A fierce internal battle within the White House over the disclosure of internal Justice Department interrogation memos is shaping up as a major test of the Obama administration's commitment to opening up government files about Bush-era counterterrorism policy.
As reported by NEWSWEEK, the White House last month had accepted a recommendation from Attorney General Eric Holder to declassify and publicly release three 2005 memos that graphically describe harsh interrogation techniques approved for the CIA to use against Al Qaeda suspects. But after the story, U.S. intelligence officials, led by senior national-security aide John Brennan, mounted an intense campaign to get the decision reversed, according to a senior administration official familiar with the debate. "Holy hell has broken loose over this," said the official, who asked not to be identified because of political sensitivities.
Brennan is a former senior CIA official who was once considered by Obama for agency director but withdrew his name late last year after public criticism that he was too close to past officials involved in Bush administration decisions. Brennan, who now oversees intelligence issues at the National Security Council, argued that release of the memos could embarrass foreign intelligence services who cooperated with the CIA, either by participating in overseas "extraordinary renditions" of high-level detainees or housing them in overseas "black site" prisons.
Brennan succeeded in persuading CIA Director Leon Panetta to become "engaged" in his efforts to block release, according to the senior official. Their joint arguments stalled plans to declassify the memos even though White House counsel Gregory Craig had already signed off on Holder's recommendation that they should be disclosed, according to an official and another government source familiar with the debate. No final decision has been made, and it is likely Obama will have to resolve the matter, according to the sources who spoke to NEWSWEEK.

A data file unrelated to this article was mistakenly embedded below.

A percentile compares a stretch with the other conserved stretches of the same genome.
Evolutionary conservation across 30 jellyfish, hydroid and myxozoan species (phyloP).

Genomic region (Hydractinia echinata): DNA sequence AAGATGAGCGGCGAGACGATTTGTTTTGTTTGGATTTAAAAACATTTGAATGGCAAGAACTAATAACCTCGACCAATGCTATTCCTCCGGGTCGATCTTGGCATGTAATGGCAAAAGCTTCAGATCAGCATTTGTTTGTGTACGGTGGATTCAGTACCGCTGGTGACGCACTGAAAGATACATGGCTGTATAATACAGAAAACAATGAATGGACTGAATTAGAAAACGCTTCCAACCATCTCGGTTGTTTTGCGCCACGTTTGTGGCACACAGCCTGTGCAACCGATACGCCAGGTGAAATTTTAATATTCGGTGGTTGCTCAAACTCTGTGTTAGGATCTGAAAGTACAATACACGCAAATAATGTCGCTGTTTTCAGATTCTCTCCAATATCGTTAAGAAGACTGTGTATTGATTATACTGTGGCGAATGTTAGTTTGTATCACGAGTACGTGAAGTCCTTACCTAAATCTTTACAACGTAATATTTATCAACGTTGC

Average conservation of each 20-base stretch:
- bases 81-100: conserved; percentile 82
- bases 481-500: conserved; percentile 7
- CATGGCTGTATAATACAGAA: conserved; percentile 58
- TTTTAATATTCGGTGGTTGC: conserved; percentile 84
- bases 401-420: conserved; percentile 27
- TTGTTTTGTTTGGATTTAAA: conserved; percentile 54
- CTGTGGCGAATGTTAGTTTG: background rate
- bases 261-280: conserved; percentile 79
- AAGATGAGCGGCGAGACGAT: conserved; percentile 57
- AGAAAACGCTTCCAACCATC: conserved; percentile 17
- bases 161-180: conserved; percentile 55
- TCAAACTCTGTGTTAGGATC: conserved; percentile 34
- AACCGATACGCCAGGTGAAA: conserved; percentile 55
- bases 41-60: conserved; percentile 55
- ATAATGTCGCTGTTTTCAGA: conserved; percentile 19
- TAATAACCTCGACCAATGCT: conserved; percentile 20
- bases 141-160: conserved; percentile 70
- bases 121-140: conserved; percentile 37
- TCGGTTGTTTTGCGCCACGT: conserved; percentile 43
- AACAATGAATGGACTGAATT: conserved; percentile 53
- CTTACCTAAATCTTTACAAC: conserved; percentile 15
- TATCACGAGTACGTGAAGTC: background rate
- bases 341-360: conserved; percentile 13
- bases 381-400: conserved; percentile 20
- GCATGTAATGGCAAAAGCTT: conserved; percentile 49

The continued internal debate explains the Justice Department's decision late Thursday to ask a federal judge for another two-week delay (until April 16) to file a final response in a Freedom of Information Act lawsuit by the American Civil Liberties Union seeking the release of the memos. The ACLU agreed to the two-week delay only after Justice officials represented that "high-level Government officials will consider for possible release" the three 2005 memos as well as another Aug. 1, 2002, memo on torture, that has long been sought by congressional committees and members of Congress, according to a motion filed by Justice lawyers with U.S. Judge Alvin K. Hellerstein in New York, who is overseeing the case.
The 2002 memo, written by former Justice lawyers Jay Bybee and John Yoo, concluded that waterboarding and other harsh interrogation techniques could be used against Qaeda suspects without violating a federal law that prohibits torture. That memo was publicly withdrawn by the Justice Department in 2004 after its existence became publicly known and sparked a public controversy. But a new set of Justice lawyers—led by Steven Bradbury, the newly installed chief of the department's Office of Legal Counsel—later secretly authored additional memos in the spring of 2005 that essentially approved the same techniques, permitting the agency to barrage terror suspects with a combination of physical and psychological tactics, including head-slapping and frigid temperatures, according to a 2007 New York Times account. Those memos concluded that the harsh interrogation techniques used by the CIA would not violate Geneva Conventions restrictions on "cruel, inhuman and degrading" treatment of prisoners.
The internal controversy over the memos is viewed as especially significant in light of the larger debate over whether there should be "accountability" for Bush-era tactics in the war on terror, including calls in Congress for a "truth commission" to investigate the matter. Until now, that debate has been cramped by the fact that most of the key material—including those that describe precisely what tactics were used by the CIA in interrogations and what happened to high-level suspects in U.S. custody—has been classified, making it at least theoretically a federal crime for officials with direct knowledge of these issues to publicly discuss them.
If the Justice memos were to be declassified, it would free up a host of former officials to talk about precisely what took place during White House and Justice Department meetings over the issue of interrogations. If the White House were to overrule Holder and side with Brennan and Panetta, it could essentially shut the door on attempts to have a full public airing of these issues, according to human-rights activists, lawyers and others who have followed the debate.
"It is our goal to release [Office of Legal Counsel] opinions to the maximum extent possible, while still protecting national security information and ensuring robust executive branch decision-making," said Tracy Schmaler, a Justice Department spokeswoman, in a statement. "We continue to review OLC memos for possible release and to consult with the departments and agencies to whom OLC provides legal advice about the appropriate path forward with respect to other memos."
Jameel Jaffer, an ACLU lawyer who is overseeing the litigation, said he still remains hopeful that the Justice Department will release the memos later this month. He added, "This is arguably the most important test thus far of the Obama administration's commitment to transparency."